Thar she blows In 2010, Congress was all about reforesting the new wasteland of American finance created by the 2008 financial crisis; the result was the Dodd-Frank Wall Street Reform and Consumer Protection Act, which transformed the banking and financial-services industry. Early in the legislative process, it was agreed that paying bounties for information would […]
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Thar she blows
In 2010, Congress was all about reforesting the new wasteland of American finance created by the 2008 financial crisis; the result was the Dodd-Frank Wall Street Reform and Consumer Protection Act, which transformed the banking and financial-services industry. Early in the legislative process, it was agreed that paying bounties for information would be a nifty idea; the result was a proposal that if information reported to the Securities and Exchange Commission led to monetary penalties, the commission could reward the reporter with part of the take. The term “whistleblower” was employed throughout the new, several-page-long Section 21F of the Securities Exchange Act of 1934 and was specifically defined as “any individual who provides … information relating to a violation of the securities laws to the Commission, in a manner established, by rule or regulation, by the Commission.”
The whistleblower award structure created by Section 21F sensibly included protection against employer retaliation. Two proposed subsections prohibited retaliation against whistleblowers for providing information to the commission and for participating in any judicial or administrative actions based on or related to the information provided.
Inside, outside, upside down
Both the House of Representatives and the Senate had passed bills endorsing this coherent scheme before any lawmakers focused on the possibility of retaliation against an employee for internal reporting – that is, for reporting to a supervisor, company audit committee or the like. Legislative history reveals concern for promoting internal reporting, as well as dissatisfaction with the pre-existing provisions of the Sarbanes-Oxley Act of 2002 that prohibited retaliation against whistleblowers engaging in either internal or external reporting.
There is, however, no legislative history specifically discussing the origin of a third anti-retaliation subsection (we’ll call it “Clause (iii)”), which sprang from the head of Zeus and into Section 21F shortly before passage of Dodd-Frank. Clause (iii) does not refer to providing information to the SEC, but prohibits retaliation against “whistleblowers” for acts protected under several cross-referenced laws. These acts include, under Sarbanes-Oxley, internal reporting and/or reporting to or cooperating with arms of government other than the SEC – notably including members and committees of Congress.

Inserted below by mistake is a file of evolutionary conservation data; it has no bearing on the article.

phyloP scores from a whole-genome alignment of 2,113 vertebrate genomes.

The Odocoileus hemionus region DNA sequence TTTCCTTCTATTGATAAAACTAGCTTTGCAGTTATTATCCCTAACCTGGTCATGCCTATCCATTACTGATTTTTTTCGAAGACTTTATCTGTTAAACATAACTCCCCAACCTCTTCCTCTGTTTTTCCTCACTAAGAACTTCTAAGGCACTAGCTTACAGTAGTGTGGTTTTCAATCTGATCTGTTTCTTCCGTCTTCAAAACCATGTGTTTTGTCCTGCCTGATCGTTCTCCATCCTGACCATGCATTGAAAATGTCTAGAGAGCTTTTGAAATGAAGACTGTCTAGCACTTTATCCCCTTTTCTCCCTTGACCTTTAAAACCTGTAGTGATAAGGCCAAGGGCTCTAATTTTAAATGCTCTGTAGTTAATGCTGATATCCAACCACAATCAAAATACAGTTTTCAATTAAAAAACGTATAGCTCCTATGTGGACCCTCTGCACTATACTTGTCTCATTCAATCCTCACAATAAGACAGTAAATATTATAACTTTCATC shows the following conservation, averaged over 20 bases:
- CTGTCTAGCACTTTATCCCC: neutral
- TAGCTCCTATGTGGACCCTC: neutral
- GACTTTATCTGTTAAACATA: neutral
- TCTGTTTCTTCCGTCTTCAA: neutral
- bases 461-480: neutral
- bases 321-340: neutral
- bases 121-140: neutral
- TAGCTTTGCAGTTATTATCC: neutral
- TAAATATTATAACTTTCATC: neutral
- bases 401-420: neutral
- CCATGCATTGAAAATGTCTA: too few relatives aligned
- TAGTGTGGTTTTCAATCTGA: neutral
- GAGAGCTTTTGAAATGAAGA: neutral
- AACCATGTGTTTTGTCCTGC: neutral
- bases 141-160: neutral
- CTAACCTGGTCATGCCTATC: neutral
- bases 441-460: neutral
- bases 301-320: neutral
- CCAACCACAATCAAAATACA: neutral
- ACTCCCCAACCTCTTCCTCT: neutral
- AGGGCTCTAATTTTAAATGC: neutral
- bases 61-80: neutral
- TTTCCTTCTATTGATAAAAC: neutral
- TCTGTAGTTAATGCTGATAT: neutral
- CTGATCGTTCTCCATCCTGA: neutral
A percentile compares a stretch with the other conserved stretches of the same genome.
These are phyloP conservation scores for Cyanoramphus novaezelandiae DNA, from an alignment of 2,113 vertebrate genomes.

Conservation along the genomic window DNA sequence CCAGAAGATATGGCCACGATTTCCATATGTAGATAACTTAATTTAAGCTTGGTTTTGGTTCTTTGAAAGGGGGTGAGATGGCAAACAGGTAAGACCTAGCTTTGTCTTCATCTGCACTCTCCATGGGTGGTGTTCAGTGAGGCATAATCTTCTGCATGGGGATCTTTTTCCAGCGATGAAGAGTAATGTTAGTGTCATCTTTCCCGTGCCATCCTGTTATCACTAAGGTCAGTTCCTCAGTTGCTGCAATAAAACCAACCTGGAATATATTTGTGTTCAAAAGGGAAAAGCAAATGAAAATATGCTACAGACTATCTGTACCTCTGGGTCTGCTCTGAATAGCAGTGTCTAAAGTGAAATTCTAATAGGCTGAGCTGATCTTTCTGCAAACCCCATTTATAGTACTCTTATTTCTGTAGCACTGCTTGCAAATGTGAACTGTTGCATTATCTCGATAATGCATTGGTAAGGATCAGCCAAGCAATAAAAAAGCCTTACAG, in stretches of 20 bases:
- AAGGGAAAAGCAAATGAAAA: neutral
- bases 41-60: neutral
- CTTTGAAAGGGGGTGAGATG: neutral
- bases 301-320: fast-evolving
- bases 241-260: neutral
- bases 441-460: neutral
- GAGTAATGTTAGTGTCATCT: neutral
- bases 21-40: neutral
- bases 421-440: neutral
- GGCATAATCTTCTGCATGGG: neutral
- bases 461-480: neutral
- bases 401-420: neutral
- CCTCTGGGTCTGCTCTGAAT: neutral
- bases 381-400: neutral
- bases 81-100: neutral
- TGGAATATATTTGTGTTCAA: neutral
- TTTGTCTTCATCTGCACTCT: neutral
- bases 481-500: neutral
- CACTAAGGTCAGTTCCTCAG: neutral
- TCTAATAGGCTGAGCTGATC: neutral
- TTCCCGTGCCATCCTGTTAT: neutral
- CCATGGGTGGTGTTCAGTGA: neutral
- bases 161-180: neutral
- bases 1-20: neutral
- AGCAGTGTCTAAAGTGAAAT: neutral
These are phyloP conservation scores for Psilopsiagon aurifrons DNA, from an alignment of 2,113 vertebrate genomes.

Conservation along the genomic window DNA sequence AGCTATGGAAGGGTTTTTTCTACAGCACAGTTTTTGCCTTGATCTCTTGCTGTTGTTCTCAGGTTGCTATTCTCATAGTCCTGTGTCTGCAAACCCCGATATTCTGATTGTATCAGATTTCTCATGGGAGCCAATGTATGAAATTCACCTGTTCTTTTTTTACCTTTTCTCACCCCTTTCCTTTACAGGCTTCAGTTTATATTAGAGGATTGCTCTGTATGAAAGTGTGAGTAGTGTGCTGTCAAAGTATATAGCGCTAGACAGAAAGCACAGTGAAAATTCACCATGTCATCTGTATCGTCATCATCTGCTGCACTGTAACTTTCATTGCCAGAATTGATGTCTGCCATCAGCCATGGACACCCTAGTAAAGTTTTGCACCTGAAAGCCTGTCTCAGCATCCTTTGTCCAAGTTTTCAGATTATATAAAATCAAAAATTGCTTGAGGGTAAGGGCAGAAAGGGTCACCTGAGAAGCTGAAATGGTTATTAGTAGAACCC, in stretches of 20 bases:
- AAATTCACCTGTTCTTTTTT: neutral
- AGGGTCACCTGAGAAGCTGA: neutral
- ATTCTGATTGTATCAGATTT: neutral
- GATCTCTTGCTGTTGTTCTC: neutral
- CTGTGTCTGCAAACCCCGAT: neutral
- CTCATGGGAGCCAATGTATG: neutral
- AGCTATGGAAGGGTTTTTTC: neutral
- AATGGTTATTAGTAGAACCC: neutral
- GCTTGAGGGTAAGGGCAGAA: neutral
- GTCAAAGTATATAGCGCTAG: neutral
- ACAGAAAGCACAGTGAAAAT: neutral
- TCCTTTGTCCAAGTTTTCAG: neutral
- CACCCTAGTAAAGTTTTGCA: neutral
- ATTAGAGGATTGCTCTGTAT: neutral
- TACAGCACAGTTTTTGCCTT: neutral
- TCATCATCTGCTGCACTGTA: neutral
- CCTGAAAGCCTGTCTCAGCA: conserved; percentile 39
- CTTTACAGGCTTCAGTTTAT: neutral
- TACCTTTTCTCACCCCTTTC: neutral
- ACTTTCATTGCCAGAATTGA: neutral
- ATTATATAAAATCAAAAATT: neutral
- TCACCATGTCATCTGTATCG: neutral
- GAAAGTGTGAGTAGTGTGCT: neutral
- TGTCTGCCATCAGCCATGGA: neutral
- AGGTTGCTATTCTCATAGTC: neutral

The problem, of course, is that a “whistleblower” is defined in Dodd-Frank as someone who provides information to the commission about a securities-law violation. If you are an employee claiming retaliation either for internal reporting or for reporting to some arm of government other than the SEC and you did not also report to the SEC, you would seem to be out of luck.
Enter Paul Somers
Digital Realty Trust, Inc., hired Paul Somers in 2010 and fired him in 2014, allegedly in retaliation for reporting to senior management his supervisor’s elimination of internal controls in violation of Sarbanes-Oxley. Somers forewent the remedy made available under Sarbanes-Oxley itself, which requires filing a complaint with the Department of Labor within 180 days of the retaliatory event. Instead, seven months after his firing, he instituted a lawsuit in the U.S. District Court for the Northern District of California claiming the protection of Clause (iii). Digital Realty moved to dismiss on the grounds that, although Somers might be a whistleblower for Sarbanes-Oxley purposes, he had not satisfied Dodd-Frank’s threshold requirement of reporting information to the commission.
The district court declined to follow Asadi v. G.E. Energy (USA), L.L.C., a decision of the U.S. Court of Appeals for the 5th Circuit holding that the plain language of Section 21F limits “whistleblower” status to those reporting information to the commission. Instead, in line with the majority of the district courts that had considered the matter, it found the statute ambiguous, and turned to the SEC’s own interpretation of the definition of “whistleblower,” which favored Somers.
Flashback: Enter Rule 21F-2 and the elephant in the room
Section 21F authorizes the commission to adopt “such rules and regulations as may be necessary or appropriate to implement the provisions of this section consistent with the purposes of this section.” In 2011, after notice and comment, the SEC did so. Unlike the statute, Rule 21F-2 bifurcates the definition of “whistleblower” to distinguish those who seek bounties from those who seek protection from retaliation. The ability to claim a bounty is premised on providing information to the commission pursuant to its designated procedures. By contrast, according to Rule 21F-2, the ability to receive protection from retaliation is based on disclosing information in a manner described in any of Section 21F’s anti-retaliation provisions, including Clause (iii) and its cross-references.